Video Games

Preview: Project CARS

Project CARS is a game I’ve had my eyes on for a while now, especially as I’m lacking racing simulation games in my library. Recently we got chance to sit down with a PC build of the game from late 2014 and to say my hype was well-placed would be an understatement.

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The first thing you’ll notice is the impressively detailed graphics. The car models look sleek, shiny and realistic, surpassing the quality you’d expect from games like Forza and Gran Turismo. The environments are nicely detailed too and when running the game on Ultra settings, you can really see the standout features that each track has to offer. Even the smaller things like raindrops and grass blades have been given loving care and attention and it all adds up to a visually stunning experience, which is beyond anything I’ve ever seen from a game in this genre.

Project CARS looks pretty on the outside and that continues on the inside too. For fans of the simulation side of the racing genre, this will be right up your alley. The physics engine is mostly spot on, although crashes are a bit wonky at times, and driving feels satisfying when you’re facing in the right direction. Of course, this may deter fans of games like Need for Speed and (pre-AutosportGrid which tend to offer a more arcade feel, with their “over-steer happy” physics engines. Think of it like a Forza game, except a lot tougher on you and with a more in-depth vehicle setting customisation.

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Dynamic weather has been a huge talking point since the start of the generation and featured in both Forza Horizon 2 and Driveclub (eventually) and both games did it quite well, with Driveclub being arguably better (I mean, it had to be good for something…). Project CARS steps it up another notch though, taking what Driveclub made impressive and slapping more detailed effects that aren’t just there to blind you (try driving at night and in the rain in DC). You can also have some interesting weather combos, with several options on offer and 4 usable in one session. It means you can either slam from sunshine into a full-blown storm or have it progressively brighten up from some heavy rain.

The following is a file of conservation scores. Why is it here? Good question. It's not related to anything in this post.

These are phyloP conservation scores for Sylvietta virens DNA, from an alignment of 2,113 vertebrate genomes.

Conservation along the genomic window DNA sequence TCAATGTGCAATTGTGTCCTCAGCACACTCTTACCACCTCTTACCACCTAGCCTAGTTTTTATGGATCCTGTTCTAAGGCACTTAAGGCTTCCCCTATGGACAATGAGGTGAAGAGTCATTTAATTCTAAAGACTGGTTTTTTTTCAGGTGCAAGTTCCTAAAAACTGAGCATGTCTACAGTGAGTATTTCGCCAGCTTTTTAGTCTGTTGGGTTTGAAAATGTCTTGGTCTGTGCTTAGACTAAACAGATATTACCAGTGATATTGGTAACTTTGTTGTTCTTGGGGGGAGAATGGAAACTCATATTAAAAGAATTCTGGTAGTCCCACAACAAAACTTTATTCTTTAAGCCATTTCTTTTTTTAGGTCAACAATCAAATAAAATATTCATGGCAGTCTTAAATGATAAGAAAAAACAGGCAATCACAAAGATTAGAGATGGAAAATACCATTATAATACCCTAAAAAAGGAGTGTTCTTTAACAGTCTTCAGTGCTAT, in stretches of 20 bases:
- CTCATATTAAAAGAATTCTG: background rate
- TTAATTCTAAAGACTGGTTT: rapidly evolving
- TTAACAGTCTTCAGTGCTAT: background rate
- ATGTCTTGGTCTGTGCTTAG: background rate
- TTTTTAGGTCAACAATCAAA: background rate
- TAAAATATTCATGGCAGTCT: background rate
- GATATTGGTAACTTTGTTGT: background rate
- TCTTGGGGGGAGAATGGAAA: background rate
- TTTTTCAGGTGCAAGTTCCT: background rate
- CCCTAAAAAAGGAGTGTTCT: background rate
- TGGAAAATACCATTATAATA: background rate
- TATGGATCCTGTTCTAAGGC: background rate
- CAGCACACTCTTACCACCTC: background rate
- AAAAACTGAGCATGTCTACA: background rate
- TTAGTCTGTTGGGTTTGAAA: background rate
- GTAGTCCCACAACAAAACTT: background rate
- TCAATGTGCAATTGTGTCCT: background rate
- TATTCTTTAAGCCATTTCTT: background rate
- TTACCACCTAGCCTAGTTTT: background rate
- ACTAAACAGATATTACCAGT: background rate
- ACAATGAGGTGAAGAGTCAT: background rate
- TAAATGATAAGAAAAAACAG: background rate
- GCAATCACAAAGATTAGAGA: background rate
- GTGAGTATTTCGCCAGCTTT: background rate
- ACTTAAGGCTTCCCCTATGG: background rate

There’s over 20 tracks on offer so far, with multiple variations of each also included, which trumps Forza 5’s 17 tracks. Each are gorgeously rendered and support all the current weather options offered by Project CARS. As an English based reviewer and car-lover, it’s also nice to see a plethora of tracks from England, something UK based Codemasters have not offered since the days when they were making BTCC games. The car selection offers a decent variety of cars, from open-wheel to road cars, as well as super cars and karts, to mention a few.  There’s not as many cars as I’d like just yet, but hopefully more will be added in time for release, and most likely as DLC too.

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In races, the AI hardly feels much of a challenge when you’ve got used to the simulation feel of the game and you’ll often leave them in the dust, which is a bit disappointing if you’re looking for a challenge. We couldn’t find a way to modify the difficulty either, without disabling most of the settings that were keeping us pointing forwards and hopefully this will be fixed before launch.

And if the option was there, then it’s likely we couldn’t find it in all the menus, which seem largely incomplete at this point. Some menus like the car and track selection could do with a layout more like Forza or GT instead of the current lists, with all the previews put in place. It’s a bit picky to criticise menus in a work-in-progress build, but it’s something that needs highlighting for fixing before launch, which I’m confident Slightly Mad Studios will.

Project CARS needs a bit of polish all over, but considering the build we played is a few months old now, some of the issues could already be fixed or at least will be by launch day next month. With the progress made since the initial planned release date, I’m pretty glad that they’ve waited a few more months just to get the details down and make this game as good as it could potentially be. Keep an eye on this one, it could be genre topping stuff.

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